My 28 month old gets really REALLY cold when I take her swimming - shivering, blue lips, etc. It's particularly a problem when the water is warmer than the air. She loves swimming, but I want to be sure to steer clear of hypothermia. Can anyone recommend a resource with guidelines for appropriate water and air temperatures for toddlers? Is there truly a risk of hypothermia for a toddler in an 85 degree body of water on a 90+ degree day?
Around my area, heated pools are kept at 84. So I wouldnt thinkn twice about letting a child swim, but would take them out with shivering no matter the temp.
My ds would get really really cold even in warm water when he was younger, he has always been a tiny, skinny little guy so I think that was part of it. I got him a wetsuit and that helped a lot. I make him get out when he looks uncomfortable, even if he is still having fun. He can go back in once he warms up!
My kids go swimming in water temps in the upper 60's with air temps in the mid-70's without any problems. They may be cold when they get out, but they would rather swim than not. Granted, they are older than toddler age, so that might make a difference. I grew up in the NE, and all summer we would swim in the ocean, and frequently the temps would be around that, and we were fine.
Is there truly a risk of hypothermia for a toddler in an 85 degree body of water on a 90+ degree day?
I would think not...I can't imagine anyone getting hypothermia when it's 90+ degrees out.
Homeschooling mom to 4
To view links or images in signatures your post count must be 10 or greater. You currently have 0 posts.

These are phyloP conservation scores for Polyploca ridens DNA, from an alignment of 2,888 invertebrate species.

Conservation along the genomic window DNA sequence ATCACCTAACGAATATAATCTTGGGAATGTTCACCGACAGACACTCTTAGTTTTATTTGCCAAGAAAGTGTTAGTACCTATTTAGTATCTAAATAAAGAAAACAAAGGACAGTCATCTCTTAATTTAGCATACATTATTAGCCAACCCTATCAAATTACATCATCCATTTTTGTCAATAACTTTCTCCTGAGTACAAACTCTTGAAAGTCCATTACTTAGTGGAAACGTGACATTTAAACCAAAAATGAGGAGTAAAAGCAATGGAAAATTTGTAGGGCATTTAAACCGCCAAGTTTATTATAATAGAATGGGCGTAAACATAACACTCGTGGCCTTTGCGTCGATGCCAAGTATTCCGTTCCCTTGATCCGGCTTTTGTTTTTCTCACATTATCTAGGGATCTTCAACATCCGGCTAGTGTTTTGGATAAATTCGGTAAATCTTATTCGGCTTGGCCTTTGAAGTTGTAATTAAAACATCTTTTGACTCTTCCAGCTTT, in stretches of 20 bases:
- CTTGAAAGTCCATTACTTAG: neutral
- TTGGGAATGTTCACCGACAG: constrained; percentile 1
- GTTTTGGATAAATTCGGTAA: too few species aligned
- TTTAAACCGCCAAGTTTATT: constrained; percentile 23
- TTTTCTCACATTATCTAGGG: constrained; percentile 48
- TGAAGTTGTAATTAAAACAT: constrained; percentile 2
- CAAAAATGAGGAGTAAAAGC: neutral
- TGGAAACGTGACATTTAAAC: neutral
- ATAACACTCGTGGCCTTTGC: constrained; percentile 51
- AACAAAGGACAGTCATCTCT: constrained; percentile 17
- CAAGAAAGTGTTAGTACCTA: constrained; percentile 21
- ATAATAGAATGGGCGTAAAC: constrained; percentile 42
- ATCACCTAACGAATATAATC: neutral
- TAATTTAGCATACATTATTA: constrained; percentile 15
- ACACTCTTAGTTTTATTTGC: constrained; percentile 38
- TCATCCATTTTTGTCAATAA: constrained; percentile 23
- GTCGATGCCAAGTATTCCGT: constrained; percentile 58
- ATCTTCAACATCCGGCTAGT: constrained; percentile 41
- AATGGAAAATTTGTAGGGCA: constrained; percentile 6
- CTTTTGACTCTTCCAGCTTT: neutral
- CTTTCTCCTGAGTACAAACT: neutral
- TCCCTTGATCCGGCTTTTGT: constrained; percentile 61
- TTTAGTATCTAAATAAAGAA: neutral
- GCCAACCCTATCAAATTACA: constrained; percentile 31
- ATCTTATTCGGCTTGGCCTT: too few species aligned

I don't know of any guidelines but I think blue and shivering is a long way from hypothermia. I would warm her up before going back in however.
My toddler gets cold. If she starts shivering or looking blue I take her out and take off her swimsuit and wrap her in two towels. Then I sit with her in the sun and she soon warms up. I don't take them swimming as often as I would otherwise though, simply because I'm not then in the water with my 5 year old and I can't easily get to him. He wears a life jacket so it's not so much a safety things as a behavioural thing. I would get her a wet suit but summers are so short where we live it doesn't seem worth the expense. I might still do so when she goes to swimming lessons however if she has the same trouble at the indoor pool.
Yeah, I wouldn't have thought of hypothermia at all until I started googling and found some stuff that suggested it was a possibility. For instance, major shivering and lips turning blue are listed as signs of moderate hypothermia on Wikipedia. And this: "Water at a temperature of 26 °C (79 °F) will, after prolonged exposure, lead to hypothermia." Toddlers lose heat more rapidly than adults, so....then all of a sudden I got worried that the chill at the beach is a little more serious than I thought. I'm prone to worrying about stuff like this, so I'm glad to hear some grounded viewpoints. We'll bring a few more towels to the beach from now on, just to be on the safe side.
|45 members and 18,172 guests|
|amraw , bananabee , cadence.clair , caesark , Choochoo52812 , Deborah , Dovenoir , emmy526 , floss&ferd , ian'smommaya , incorrigible , Iron Princess , JElaineB , joandsarah77 , justsamma , Katherine73 , kathymuggle , Kelleybug , lilmissgiggles , manyhatsmom , Mirzam , moominmamma , NaturallyKait , oaksie68 , philomom , prayingforpeace , Ragana , RollerCoasterMama , rubelin , Saladd , sarrahlnorris , SchoolmarmDE , shantimama , Socks , Sojourner , Springshowers , sren , tifga , Wildcatsarahj , Xerxella|
|Most users ever online was 449,755, 06-25-2014 at 12:21 PM.|